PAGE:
University Of Alabama Sorority Elects First African-American President
From Black Voices
Following recent allegations of racial discrimination within the Greek system at the University of Alabama, one of the majority white sororities elected an African American president for the first time in history.
Sigma Delta Tau, a historically Jewish sorority, elected 22-year-old engineering student, Hannah Patterson, who joined the organization one year ago according to WBRC-TV.
“We’re welcoming of any girl that wants to join our chapter and best fits our chapter,” Regina Broda, who was president before Patterson, explained to the campus paper The Crimson White.
“We were founded by seven Jewish women because they, in 1917, couldn’t find a home. They were discriminated against. They weren’t allowed into sororities. Sigma Delta Tau nationally does not discriminate because it goes completely against our founding principles.”
In the spring of 2011, Delta Tau accepted its first black member and since then has initiated three other African-American women. Patterson was recruited to the organization through informal recruitment, after she was unable to find a fit during formal recruitment.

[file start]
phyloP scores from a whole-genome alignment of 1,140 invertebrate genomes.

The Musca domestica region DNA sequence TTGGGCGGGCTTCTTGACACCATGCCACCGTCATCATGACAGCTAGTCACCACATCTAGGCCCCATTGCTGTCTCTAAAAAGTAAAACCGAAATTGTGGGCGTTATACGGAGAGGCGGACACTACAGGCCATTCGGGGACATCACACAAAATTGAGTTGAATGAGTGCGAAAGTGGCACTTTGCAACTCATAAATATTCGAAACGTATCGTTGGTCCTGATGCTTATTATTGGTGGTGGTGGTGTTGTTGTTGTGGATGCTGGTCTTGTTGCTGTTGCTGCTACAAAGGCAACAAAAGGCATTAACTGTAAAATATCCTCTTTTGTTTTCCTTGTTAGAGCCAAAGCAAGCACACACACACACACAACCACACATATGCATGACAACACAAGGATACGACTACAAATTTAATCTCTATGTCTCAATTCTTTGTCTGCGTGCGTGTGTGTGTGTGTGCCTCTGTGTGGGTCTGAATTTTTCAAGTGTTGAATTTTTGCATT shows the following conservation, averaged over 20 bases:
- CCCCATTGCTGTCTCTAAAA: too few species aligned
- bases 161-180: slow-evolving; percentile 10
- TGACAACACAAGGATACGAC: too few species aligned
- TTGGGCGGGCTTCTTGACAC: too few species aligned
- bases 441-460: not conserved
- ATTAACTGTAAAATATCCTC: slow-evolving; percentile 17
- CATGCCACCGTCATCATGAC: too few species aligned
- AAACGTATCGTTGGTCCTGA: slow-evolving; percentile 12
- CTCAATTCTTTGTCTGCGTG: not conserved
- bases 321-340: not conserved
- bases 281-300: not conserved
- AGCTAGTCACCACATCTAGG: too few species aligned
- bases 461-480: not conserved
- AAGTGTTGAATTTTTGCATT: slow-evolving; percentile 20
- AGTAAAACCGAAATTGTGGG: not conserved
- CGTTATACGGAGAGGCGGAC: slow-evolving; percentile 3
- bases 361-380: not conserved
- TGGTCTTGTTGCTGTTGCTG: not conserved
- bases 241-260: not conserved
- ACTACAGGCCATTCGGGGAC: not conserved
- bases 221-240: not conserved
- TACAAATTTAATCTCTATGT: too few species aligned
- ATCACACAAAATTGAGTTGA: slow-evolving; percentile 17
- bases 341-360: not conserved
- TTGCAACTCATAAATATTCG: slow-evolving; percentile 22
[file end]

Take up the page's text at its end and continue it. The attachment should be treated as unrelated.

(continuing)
Patterson says she is honored to take the position but insists race never crossed her mind during the process, she just wanted to help her sorority.
“I never saw color or race or ethnicity. It’s never been in the front of my mind,” said Patterson. “I tried to never let it hinder anything I did or judge people on that. I guess I never really thought about, ‘Oh, I’m the first African-American that has been president.’ I’m just excited for my term and to see where my chapter has gone and where it is going to go.”
Her sisters in the sorority also say that Patterson’s race did not impact their decision to elect her as president, she simply was an active member who proved her leadership capabilities.
“We know that Hannah is going to be the best for the future of our chapter at this time,” said Erinn Forbes, a member of Sigma Delta Tau. “That has nothing to do with her ethnicity, but it is definitely a really cool thing. I think our chapter is happy to be a part of the change that’s going to be happening here.”
Read more at BlackVoices.com